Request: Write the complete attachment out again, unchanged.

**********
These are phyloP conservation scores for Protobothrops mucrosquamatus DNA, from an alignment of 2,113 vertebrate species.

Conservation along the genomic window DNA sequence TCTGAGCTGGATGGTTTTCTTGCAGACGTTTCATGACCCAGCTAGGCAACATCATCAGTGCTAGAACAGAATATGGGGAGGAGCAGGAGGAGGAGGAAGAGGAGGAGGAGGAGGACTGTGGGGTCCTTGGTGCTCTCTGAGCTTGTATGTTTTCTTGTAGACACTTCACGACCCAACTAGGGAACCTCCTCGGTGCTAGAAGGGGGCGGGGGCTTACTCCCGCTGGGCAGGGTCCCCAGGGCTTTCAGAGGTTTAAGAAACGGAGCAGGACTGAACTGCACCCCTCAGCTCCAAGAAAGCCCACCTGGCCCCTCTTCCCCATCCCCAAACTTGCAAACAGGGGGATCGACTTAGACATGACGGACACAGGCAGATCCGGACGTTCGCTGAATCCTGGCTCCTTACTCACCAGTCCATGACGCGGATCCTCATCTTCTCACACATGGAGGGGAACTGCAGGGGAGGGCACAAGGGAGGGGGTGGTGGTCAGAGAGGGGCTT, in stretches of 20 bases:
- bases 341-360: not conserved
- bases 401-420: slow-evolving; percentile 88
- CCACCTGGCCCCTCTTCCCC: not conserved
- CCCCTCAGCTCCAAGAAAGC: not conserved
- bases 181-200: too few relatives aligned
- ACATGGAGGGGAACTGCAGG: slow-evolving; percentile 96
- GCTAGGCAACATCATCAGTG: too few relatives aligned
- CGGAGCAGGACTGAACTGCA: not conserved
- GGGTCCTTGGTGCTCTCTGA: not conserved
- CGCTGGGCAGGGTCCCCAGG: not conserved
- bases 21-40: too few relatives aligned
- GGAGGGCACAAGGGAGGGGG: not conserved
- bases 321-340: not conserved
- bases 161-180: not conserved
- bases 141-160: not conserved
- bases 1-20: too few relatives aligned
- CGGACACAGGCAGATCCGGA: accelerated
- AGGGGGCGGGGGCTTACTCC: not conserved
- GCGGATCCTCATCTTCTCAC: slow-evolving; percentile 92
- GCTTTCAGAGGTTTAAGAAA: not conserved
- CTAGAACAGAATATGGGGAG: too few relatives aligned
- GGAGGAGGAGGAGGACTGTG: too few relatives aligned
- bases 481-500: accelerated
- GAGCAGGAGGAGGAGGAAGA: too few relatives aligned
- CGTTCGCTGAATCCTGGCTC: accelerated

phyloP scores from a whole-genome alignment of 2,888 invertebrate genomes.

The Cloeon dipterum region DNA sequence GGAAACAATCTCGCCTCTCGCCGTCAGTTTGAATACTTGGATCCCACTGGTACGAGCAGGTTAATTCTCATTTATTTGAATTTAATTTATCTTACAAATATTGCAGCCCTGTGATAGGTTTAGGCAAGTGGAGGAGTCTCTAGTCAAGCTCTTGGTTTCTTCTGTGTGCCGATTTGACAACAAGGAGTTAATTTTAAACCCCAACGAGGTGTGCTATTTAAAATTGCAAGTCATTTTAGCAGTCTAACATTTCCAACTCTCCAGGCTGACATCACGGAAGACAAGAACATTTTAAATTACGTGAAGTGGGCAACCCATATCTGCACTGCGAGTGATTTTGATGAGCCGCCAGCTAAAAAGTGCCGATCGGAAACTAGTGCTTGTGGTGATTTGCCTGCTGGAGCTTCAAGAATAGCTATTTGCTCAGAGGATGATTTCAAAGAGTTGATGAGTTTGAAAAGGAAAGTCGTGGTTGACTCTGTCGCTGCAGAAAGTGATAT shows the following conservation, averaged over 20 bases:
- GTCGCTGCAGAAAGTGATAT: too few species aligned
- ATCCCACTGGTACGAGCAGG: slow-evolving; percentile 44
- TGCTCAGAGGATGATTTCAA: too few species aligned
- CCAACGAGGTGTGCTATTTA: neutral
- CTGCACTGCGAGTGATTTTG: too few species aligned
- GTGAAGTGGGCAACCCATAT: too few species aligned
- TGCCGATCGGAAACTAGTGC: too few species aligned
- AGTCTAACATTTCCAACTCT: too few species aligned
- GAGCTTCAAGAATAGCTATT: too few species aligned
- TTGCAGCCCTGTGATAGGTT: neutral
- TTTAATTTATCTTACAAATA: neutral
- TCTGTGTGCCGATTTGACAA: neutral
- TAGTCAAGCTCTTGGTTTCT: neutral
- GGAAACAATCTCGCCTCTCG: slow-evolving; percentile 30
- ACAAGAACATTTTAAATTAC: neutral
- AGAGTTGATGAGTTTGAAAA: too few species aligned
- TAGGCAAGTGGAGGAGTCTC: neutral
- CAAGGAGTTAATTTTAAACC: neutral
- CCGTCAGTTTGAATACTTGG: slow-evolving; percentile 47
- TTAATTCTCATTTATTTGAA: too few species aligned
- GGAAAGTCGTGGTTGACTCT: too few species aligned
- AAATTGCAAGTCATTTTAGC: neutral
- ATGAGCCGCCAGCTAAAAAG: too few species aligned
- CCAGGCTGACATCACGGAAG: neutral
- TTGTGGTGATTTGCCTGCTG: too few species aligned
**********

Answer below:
These are phyloP conservation scores for Protobothrops mucrosquamatus DNA, from an alignment of 2,113 vertebrate species.

Conservation along the genomic window DNA sequence TCTGAGCTGGATGGTTTTCTTGCAGACGTTTCATGACCCAGCTAGGCAACATCATCAGTGCTAGAACAGAATATGGGGAGGAGCAGGAGGAGGAGGAAGAGGAGGAGGAGGAGGACTGTGGGGTCCTTGGTGCTCTCTGAGCTTGTATGTTTTCTTGTAGACACTTCACGACCCAACTAGGGAACCTCCTCGGTGCTAGAAGGGGGCGGGGGCTTACTCCCGCTGGGCAGGGTCCCCAGGGCTTTCAGAGGTTTAAGAAACGGAGCAGGACTGAACTGCACCCCTCAGCTCCAAGAAAGCCCACCTGGCCCCTCTTCCCCATCCCCAAACTTGCAAACAGGGGGATCGACTTAGACATGACGGACACAGGCAGATCCGGACGTTCGCTGAATCCTGGCTCCTTACTCACCAGTCCATGACGCGGATCCTCATCTTCTCACACATGGAGGGGAACTGCAGGGGAGGGCACAAGGGAGGGGGTGGTGGTCAGAGAGGGGCTT, in stretches of 20 bases:
- bases 341-360: not conserved
- bases 401-420: slow-evolving; percentile 88
- CCACCTGGCCCCTCTTCCCC: not conserved
- CCCCTCAGCTCCAAGAAAGC: not conserved
- bases 181-200: too few relatives aligned
- ACATGGAGGGGAACTGCAGG: slow-evolving; percentile 96
- GCTAGGCAACATCATCAGTG: too few relatives aligned
- CGGAGCAGGACTGAACTGCA: not conserved
- GGGTCCTTGGTGCTCTCTGA: not conserved
- CGCTGGGCAGGGTCCCCAGG: not conserved
- bases 21-40: too few relatives aligned
- GGAGGGCACAAGGGAGGGGG: not conserved
- bases 321-340: not conserved
- bases 161-180: not conserved
- bases 141-160: not conserved
- bases 1-20: too few relatives aligned
- CGGACACAGGCAGATCCGGA: accelerated
- AGGGGGCGGGGGCTTACTCC: not conserved
- GCGGATCCTCATCTTCTCAC: slow-evolving; percentile 92
- GCTTTCAGAGGTTTAAGAAA: not conserved
- CTAGAACAGAATATGGGGAG: too few relatives aligned
- GGAGGAGGAGGAGGACTGTG: too few relatives aligned
- bases 481-500: accelerated
- GAGCAGGAGGAGGAGGAAGA: too few relatives aligned
- CGTTCGCTGAATCCTGGCTC: accelerated

phyloP scores from a whole-genome alignment of 2,888 invertebrate genomes.

The Cloeon dipterum region DNA sequence GGAAACAATCTCGCCTCTCGCCGTCAGTTTGAATACTTGGATCCCACTGGTACGAGCAGGTTAATTCTCATTTATTTGAATTTAATTTATCTTACAAATATTGCAGCCCTGTGATAGGTTTAGGCAAGTGGAGGAGTCTCTAGTCAAGCTCTTGGTTTCTTCTGTGTGCCGATTTGACAACAAGGAGTTAATTTTAAACCCCAACGAGGTGTGCTATTTAAAATTGCAAGTCATTTTAGCAGTCTAACATTTCCAACTCTCCAGGCTGACATCACGGAAGACAAGAACATTTTAAATTACGTGAAGTGGGCAACCCATATCTGCACTGCGAGTGATTTTGATGAGCCGCCAGCTAAAAAGTGCCGATCGGAAACTAGTGCTTGTGGTGATTTGCCTGCTGGAGCTTCAAGAATAGCTATTTGCTCAGAGGATGATTTCAAAGAGTTGATGAGTTTGAAAAGGAAAGTCGTGGTTGACTCTGTCGCTGCAGAAAGTGATAT shows the following conservation, averaged over 20 bases:
- GTCGCTGCAGAAAGTGATAT: too few species aligned
- ATCCCACTGGTACGAGCAGG: slow-evolving; percentile 44
- TGCTCAGAGGATGATTTCAA: too few species aligned
- CCAACGAGGTGTGCTATTTA: neutral
- CTGCACTGCGAGTGATTTTG: too few species aligned
- GTGAAGTGGGCAACCCATAT: too few species aligned
- TGCCGATCGGAAACTAGTGC: too few species aligned
- AGTCTAACATTTCCAACTCT: too few species aligned
- GAGCTTCAAGAATAGCTATT: too few species aligned
- TTGCAGCCCTGTGATAGGTT: neutral
- TTTAATTTATCTTACAAATA: neutral
- TCTGTGTGCCGATTTGACAA: neutral
- TAGTCAAGCTCTTGGTTTCT: neutral
- GGAAACAATCTCGCCTCTCG: slow-evolving; percentile 30
- ACAAGAACATTTTAAATTAC: neutral
- AGAGTTGATGAGTTTGAAAA: too few species aligned
- TAGGCAAGTGGAGGAGTCTC: neutral
- CAAGGAGTTAATTTTAAACC: neutral
- CCGTCAGTTTGAATACTTGG: slow-evolving; percentile 47
- TTAATTCTCATTTATTTGAA: too few species aligned
- GGAAAGTCGTGGTTGACTCT: too few species aligned
- AAATTGCAAGTCATTTTAGC: neutral
- ATGAGCCGCCAGCTAAAAAG: too few species aligned
- CCAGGCTGACATCACGGAAG: neutral
- TTGTGGTGATTTGCCTGCTG: too few species aligned